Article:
Lindsay Olson

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Media Relations 101 for Your Job Search

You dream of landing the perfect job at a public relations agency, working with the most interesting clients in the industry and getting them all sorts of public recognition. I’m always amazed at how some PR pros are brilliant at their jobs, but when it comes to selling themselves in a job interview, they crumble. Where did that confident, over-achieving, media rockstar go? Apply some media relations 101 rules on your job search will help pitch yourself as the perfect fit for your next job.

  1. Do Your Homework. It gets tiring sending cover letter after cover letter. You’ll be tempted to just use a template and be done with it. But spending just a little time digging into the company you want to work for will pay off. For starters, it’s impressive because you have already set yourself apart from 90% of the applications the company receives. Unfortunately, most people try to shortcut the job search. Making a tiny mention in your cover letter that shows you’ve read through the company’s website, blog, or recent news can show the hiring manager that you put thought into your letter, and that you really are interested in working for this company.
  2. Know Who You’re Pitching. Sometimes those “Dear Hiring Manager” generic openings are unavoidable, but if you do a little research (see #1), you may be able to get the name of the person who’s interviewing for the role you want. Look on the company’s site, and call if you need to in order to get this information.
  3. Customize Your Pitch. Both your cover letter and your resume should be tweaked slightly for each PR job you apply for. One might look for industry-specific experience, while another may want someone with a wider depth of experience. Play to what they’re looking for, and highlight your skills to match. If you are agency-side, a quick blurb about each client you represent helps set the tone and show how you are the security software PR expert they are looking for. Don’t make the reader think too much to connect the dots.
  4. Hesitate Before Sending an Attachment. Not everyone wants attachments. Read through the job description carefully to see whether it mentions how the hiring manager would prefer to receive resumes. If you have an online link to your resume, include it in the cover letter.
  5. Proofread! Nothing looks sloppier than grammatical errors in your resume or cover letter. Everyone in the world must know this rule by now. Yet I’d say at least half of the applications I receive have some glaring issue. Go over each carefully, and ask a friend to do so as well, to ensure its perfection. Then, just like with a PR pitch, follow up. Give it a few days once you’ve submitted your application, and then check in to see when the hiring manager expects to make a decision.

Cover Letter Awesomeness

I got a cover letter from a candidate a few days ago that stood out from the rest. It's definitely share-worthy and a format that everyone should consider for their cover letter.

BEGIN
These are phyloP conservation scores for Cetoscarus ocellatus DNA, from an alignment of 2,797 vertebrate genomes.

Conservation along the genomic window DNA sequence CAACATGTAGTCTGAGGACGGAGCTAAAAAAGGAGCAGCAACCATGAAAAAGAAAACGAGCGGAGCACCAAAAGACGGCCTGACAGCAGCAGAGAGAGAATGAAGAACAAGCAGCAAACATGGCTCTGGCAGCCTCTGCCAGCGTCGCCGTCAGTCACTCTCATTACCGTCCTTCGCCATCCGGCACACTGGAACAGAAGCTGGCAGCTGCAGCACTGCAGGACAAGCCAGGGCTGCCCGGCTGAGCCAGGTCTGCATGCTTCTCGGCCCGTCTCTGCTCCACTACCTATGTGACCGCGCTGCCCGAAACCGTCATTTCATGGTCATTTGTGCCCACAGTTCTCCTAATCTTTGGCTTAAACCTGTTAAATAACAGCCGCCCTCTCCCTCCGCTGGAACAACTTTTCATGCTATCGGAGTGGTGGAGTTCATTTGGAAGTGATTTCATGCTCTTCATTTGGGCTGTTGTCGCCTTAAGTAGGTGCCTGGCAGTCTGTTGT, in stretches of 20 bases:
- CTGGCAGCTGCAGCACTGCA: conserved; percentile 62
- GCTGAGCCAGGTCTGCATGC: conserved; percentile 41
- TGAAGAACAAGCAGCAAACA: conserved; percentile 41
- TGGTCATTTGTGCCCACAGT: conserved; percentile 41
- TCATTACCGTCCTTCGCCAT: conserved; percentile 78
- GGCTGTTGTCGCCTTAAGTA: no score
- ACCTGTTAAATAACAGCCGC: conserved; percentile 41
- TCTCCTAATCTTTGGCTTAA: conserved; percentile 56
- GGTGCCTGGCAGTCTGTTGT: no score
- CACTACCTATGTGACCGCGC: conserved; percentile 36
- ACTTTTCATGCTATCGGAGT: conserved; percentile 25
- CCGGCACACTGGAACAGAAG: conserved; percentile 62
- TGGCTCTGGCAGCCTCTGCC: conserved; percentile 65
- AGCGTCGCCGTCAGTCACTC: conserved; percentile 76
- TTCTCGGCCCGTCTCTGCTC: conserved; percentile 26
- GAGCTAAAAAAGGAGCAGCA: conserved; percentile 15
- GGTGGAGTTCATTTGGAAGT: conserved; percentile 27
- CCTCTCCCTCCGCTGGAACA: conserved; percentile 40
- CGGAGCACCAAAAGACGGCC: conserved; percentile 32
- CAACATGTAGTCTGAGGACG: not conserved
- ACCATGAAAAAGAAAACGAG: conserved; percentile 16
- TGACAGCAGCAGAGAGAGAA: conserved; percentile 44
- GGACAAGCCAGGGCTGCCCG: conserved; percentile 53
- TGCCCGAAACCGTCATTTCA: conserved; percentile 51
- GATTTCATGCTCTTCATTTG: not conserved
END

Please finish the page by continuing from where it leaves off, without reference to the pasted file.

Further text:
Most of the cover letters that I see tend to be bland and not written for the specific posting in mind. This cover letter was an exception.

To protect the identity of the candidate, I've edited the specific details and only posted a portion of it.

When I'm conducting a search, I don't generally post a detailed description online for a million reasons I'm not going to explain right now. The point is that this candidate took the tiny bit of information that she knew about the job  and matched her experience with exactly what we needed in her cover letter. With a specific job description, an applicant could get even more specific.

I didn't post the rest of the letter, but the candidate follows with: a paragraph about her other relevant experience that may not be as obvious in her resume, a statement about what she is known for by others (soft skills/personality) and a short list of places to find out more information about her and her recommendations (LinkedIn, etc.).

What I liked

  • The cover letter was specifically addressed to me, not a "To Whom It May Concern" or a "Dear Recruiter".
  • The Your Requirements, My Qualifications matching. This tells me that she has given some thought to the job and she is not lazily sending resumes for just any job. I feel confident that if I were to present her to a client she could give good examples of her previous experience and how those will help solve their void. It also makes it extremely easy to see how she fits my client's requirement before I even get to the resume. Remember, your job is to generate enough interest to get a call. Make it easy for the reader.
  • A paragraph detailing additional experience relating to the job that may not be as obvious in her resume.
  • A sentence about her soft-skills. Often this translates into cover letter "fluff", but keeping it at one, strong sentence is sufficient.
  • A LinkedIn address for quick access to recommendations and additional information.
  • A strong close.

She also sent the cover letter the body of her email rather than a separate attachment. I'm not the only person who, if given the choice to open a resume or a cover letter in attachments, will go straight to the resume. Since her cover letter already spelled out why I should consider her and was part of her email, my next step is to look at her resume and make the call.


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